American truck drivers have felt an uneven impact due to the COVID-19 crisis. There are trucking companies that cannot keep up with shipping demands and desperately need more qualified CDL driving professionals behind the wheel. At the other end of the spectrum, many non-essential products aren’t moving, and companies have jettisoned hundreds of seasoned truckers.
To say these are challenging times for truck drivers, and everyday people alike, would be something of an understatement. But Americans have learned a valuable lesson that the very survival of our communities depends on the men and women of the road traveling thousands of miles to deliver food, medicine, and other essentials. During these challenging times, CDLjobs.com continues to be a news and employment resource for our valued truckers.
Freight Hauling Industry Struggles with COVID-19 Disruption
With the economy mostly shuttered, consumer goods volume plummeted. Truckers working with carriers servicing non-essential retailers or working container ports have been largely stung by the economic downturn. Others have never seen such opportunity as the federal government has rolled back hours of service limits and leaned on hard-working truckers to buoy the nation.
“If you’re a carrier engaged in grocery deliveries or in the medical supply chain, you have been busy,” American Trucking Associations (ATA) spokesman Sean McNally reportedly said. “If you’re a carrier that hauls primarily fuel or to manufacturing centers, you are seeing anything from a slowdown to a cratering of demand.”
Shippers Transport Express, a Carson, California-based freight hauler, felt the brunt of the coronavirus back in February. The freight company laid off 145 of its unionized drivers via text message, according to the Los Angeles Times.
Containerized freight stemming from trade with China accounts for upwards of 40 percent of goods and materials flowing into the Los Angeles and Long Beach ports. The sister ports suffered a massive plunge of more than a half-million containers each month with China manufacturing mostly closed and few American consumer outlets open.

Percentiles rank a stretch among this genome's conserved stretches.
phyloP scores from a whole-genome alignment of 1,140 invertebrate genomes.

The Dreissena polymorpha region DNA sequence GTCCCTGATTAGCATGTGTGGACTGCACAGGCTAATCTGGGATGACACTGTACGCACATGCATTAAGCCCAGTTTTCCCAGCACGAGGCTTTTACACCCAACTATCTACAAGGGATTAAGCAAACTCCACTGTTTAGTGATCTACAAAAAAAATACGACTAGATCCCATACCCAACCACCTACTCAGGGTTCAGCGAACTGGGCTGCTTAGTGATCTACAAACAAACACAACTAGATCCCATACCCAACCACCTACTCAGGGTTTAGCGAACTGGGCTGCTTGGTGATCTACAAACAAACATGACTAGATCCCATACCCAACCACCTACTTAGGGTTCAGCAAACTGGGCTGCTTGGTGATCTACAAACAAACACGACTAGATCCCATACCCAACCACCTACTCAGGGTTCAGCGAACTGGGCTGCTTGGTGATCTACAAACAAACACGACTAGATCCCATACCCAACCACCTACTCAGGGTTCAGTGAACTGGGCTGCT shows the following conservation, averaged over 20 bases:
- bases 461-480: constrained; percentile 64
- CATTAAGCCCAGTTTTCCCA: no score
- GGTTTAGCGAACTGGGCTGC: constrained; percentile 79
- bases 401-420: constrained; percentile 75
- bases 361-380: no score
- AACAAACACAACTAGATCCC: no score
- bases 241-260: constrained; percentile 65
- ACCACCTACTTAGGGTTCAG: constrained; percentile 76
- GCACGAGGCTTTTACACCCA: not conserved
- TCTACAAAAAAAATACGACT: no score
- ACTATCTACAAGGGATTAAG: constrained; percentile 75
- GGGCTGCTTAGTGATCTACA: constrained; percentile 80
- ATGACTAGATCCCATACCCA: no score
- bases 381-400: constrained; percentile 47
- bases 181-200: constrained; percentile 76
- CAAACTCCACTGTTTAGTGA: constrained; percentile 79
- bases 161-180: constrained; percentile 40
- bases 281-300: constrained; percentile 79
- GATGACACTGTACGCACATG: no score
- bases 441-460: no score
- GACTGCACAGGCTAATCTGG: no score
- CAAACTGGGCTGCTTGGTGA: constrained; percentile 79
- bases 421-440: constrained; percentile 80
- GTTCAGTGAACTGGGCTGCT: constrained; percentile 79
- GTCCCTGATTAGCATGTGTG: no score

“The overall impact is not only on the regional economy, it is on the national economy,” Port of Long Beach executive director Mario Cordero reportedly said. “We are ground zero for Asian imports. We were already down because of the trade war. With the coronavirus, we’ve gone from uncertainty to potential chaos.”
But with some regions and sectors suffering downturns, others are enjoying a trucking boom. The federal government’s use of the Defense Production Act requires businesses that might have closed to produce personal protective equipment (PPE) such as ventilators and masks. Other industries have been deemed essential, such as agriculture, food processing, and medical supplies, among others. Most are open for business, and demand remains high.
Essential Goods Freight Haulers Need Short-Term Truck Driver Help
The COVID-19 health crisis has played havoc with the nation’s supply chain of necessary goods and products. Industries deemed essential saw spikes in output as consumers loaded up with meats, non-perishables, and (oddly) toilet paper, among others. Supermarkets and retail outlets were desperate to keep shelves stocked as truckers continue to meet a marathon delivery challenge.